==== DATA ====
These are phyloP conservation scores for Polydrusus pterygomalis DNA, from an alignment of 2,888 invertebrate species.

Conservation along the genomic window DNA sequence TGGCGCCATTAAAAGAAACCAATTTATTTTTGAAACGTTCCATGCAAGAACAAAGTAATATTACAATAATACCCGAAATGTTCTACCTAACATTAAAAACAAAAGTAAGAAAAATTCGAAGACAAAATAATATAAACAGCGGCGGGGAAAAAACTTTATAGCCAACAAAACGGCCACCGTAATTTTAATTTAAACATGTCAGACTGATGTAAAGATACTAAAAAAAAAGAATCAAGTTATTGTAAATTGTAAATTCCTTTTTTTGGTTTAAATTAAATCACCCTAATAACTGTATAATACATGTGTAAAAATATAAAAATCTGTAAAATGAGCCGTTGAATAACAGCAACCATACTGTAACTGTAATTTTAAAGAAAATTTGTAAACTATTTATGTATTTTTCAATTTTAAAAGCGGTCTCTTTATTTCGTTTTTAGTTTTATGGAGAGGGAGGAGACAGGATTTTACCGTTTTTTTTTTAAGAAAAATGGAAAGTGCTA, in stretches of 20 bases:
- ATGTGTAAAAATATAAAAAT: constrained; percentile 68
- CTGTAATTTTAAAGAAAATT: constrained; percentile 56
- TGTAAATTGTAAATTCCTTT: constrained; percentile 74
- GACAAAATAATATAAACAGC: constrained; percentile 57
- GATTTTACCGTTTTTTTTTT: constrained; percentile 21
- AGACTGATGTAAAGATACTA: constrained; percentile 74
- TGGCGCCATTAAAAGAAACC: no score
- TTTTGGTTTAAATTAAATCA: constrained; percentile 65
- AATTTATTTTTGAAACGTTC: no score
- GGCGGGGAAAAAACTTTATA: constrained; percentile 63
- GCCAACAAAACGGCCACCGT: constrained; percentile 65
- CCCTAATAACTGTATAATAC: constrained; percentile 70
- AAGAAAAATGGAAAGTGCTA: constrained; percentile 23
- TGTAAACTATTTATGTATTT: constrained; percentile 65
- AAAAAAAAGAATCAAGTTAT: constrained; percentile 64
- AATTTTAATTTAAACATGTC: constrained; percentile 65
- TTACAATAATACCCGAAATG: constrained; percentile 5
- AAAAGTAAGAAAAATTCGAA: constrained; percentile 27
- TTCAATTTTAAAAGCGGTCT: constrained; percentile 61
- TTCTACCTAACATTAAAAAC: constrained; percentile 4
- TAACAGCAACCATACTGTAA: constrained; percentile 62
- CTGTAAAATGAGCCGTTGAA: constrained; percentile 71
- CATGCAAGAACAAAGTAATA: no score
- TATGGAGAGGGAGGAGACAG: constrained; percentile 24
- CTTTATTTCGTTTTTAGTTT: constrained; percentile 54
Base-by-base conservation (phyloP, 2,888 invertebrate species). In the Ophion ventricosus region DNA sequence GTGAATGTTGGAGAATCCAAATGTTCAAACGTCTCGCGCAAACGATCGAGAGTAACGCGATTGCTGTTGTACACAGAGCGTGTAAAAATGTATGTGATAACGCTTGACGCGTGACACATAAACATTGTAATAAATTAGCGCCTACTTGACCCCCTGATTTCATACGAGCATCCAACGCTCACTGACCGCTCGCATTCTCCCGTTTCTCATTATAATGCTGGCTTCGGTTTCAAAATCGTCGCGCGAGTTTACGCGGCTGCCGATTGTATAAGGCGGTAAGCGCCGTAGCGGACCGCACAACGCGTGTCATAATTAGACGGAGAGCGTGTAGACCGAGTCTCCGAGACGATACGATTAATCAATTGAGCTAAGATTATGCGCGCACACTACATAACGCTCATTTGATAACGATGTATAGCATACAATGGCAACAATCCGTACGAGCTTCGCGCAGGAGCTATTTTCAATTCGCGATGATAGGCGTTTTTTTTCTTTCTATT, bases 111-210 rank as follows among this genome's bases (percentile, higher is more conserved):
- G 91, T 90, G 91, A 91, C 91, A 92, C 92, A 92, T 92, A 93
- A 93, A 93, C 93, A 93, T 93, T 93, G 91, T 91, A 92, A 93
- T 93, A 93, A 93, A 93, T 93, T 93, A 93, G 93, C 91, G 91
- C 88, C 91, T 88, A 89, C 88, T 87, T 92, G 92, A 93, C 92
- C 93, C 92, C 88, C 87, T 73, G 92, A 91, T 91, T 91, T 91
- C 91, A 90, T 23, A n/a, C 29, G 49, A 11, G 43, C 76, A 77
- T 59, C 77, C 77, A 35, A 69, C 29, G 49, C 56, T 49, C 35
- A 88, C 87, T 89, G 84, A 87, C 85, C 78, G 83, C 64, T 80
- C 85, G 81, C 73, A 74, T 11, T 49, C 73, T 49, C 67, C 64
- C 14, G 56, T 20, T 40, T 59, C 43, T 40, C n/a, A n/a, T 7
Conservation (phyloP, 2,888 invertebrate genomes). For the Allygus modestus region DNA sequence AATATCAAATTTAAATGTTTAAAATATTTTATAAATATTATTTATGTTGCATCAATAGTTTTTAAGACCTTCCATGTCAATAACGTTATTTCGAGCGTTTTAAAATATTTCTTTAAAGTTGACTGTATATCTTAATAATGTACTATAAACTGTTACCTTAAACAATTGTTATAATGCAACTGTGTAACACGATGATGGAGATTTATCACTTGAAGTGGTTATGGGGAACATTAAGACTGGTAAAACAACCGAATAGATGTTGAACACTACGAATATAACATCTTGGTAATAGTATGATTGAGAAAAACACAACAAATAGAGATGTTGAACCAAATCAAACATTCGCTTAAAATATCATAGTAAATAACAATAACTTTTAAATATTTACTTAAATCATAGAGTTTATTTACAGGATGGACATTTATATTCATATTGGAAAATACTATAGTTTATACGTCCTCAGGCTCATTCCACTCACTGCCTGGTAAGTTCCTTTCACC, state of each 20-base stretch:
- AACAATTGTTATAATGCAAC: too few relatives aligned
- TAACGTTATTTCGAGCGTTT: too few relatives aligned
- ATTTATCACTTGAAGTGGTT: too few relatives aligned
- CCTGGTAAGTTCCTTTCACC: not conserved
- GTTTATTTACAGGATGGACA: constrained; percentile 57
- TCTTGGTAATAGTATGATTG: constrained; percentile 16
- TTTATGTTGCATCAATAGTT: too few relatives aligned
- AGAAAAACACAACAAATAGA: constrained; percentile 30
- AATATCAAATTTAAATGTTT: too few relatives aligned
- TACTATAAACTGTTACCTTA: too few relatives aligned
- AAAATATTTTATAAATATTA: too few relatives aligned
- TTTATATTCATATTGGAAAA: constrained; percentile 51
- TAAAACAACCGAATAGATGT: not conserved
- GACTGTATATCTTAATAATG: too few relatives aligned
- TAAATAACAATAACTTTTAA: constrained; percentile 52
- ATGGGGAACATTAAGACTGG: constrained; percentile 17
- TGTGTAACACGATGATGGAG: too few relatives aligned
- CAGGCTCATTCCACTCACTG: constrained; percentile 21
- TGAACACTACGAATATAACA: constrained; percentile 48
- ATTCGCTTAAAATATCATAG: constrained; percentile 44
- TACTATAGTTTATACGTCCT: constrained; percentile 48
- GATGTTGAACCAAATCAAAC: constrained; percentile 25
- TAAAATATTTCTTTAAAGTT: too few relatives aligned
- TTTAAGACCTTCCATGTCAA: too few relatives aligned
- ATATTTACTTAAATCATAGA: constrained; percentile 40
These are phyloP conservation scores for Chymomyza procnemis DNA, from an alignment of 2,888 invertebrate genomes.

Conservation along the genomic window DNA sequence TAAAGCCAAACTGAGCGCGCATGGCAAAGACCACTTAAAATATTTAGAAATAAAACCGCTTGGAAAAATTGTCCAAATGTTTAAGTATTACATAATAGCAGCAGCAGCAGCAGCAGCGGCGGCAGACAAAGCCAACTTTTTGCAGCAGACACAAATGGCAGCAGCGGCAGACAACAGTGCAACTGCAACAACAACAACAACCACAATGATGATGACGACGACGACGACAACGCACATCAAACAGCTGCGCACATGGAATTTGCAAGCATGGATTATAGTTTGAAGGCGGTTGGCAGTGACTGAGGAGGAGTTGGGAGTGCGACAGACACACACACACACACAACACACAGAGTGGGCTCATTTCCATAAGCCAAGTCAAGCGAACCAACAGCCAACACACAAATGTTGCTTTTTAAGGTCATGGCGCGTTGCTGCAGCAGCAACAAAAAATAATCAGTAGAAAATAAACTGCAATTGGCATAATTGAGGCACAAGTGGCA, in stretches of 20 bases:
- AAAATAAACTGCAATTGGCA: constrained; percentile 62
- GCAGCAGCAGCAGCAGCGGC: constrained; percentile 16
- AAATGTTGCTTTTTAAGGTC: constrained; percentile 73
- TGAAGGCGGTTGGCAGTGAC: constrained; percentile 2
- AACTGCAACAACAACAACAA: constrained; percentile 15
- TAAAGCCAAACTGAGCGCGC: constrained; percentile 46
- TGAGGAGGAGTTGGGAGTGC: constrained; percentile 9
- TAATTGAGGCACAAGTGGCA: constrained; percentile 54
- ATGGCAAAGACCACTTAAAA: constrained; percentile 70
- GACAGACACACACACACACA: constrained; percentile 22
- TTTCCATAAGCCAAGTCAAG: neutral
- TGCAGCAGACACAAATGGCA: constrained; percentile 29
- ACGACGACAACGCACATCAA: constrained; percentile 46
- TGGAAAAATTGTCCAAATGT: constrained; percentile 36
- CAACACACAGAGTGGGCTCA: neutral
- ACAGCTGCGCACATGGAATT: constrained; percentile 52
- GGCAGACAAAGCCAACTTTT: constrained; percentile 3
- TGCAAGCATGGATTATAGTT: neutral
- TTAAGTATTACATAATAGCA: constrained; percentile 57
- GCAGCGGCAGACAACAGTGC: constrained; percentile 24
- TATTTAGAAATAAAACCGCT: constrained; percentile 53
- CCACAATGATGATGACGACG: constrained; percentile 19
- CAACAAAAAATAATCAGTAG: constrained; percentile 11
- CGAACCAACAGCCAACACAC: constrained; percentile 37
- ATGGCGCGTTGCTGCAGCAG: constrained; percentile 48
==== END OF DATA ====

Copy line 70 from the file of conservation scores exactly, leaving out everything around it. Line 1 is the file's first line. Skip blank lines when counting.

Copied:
- TGAAGGCGGTTGGCAGTGAC: constrained; percentile 2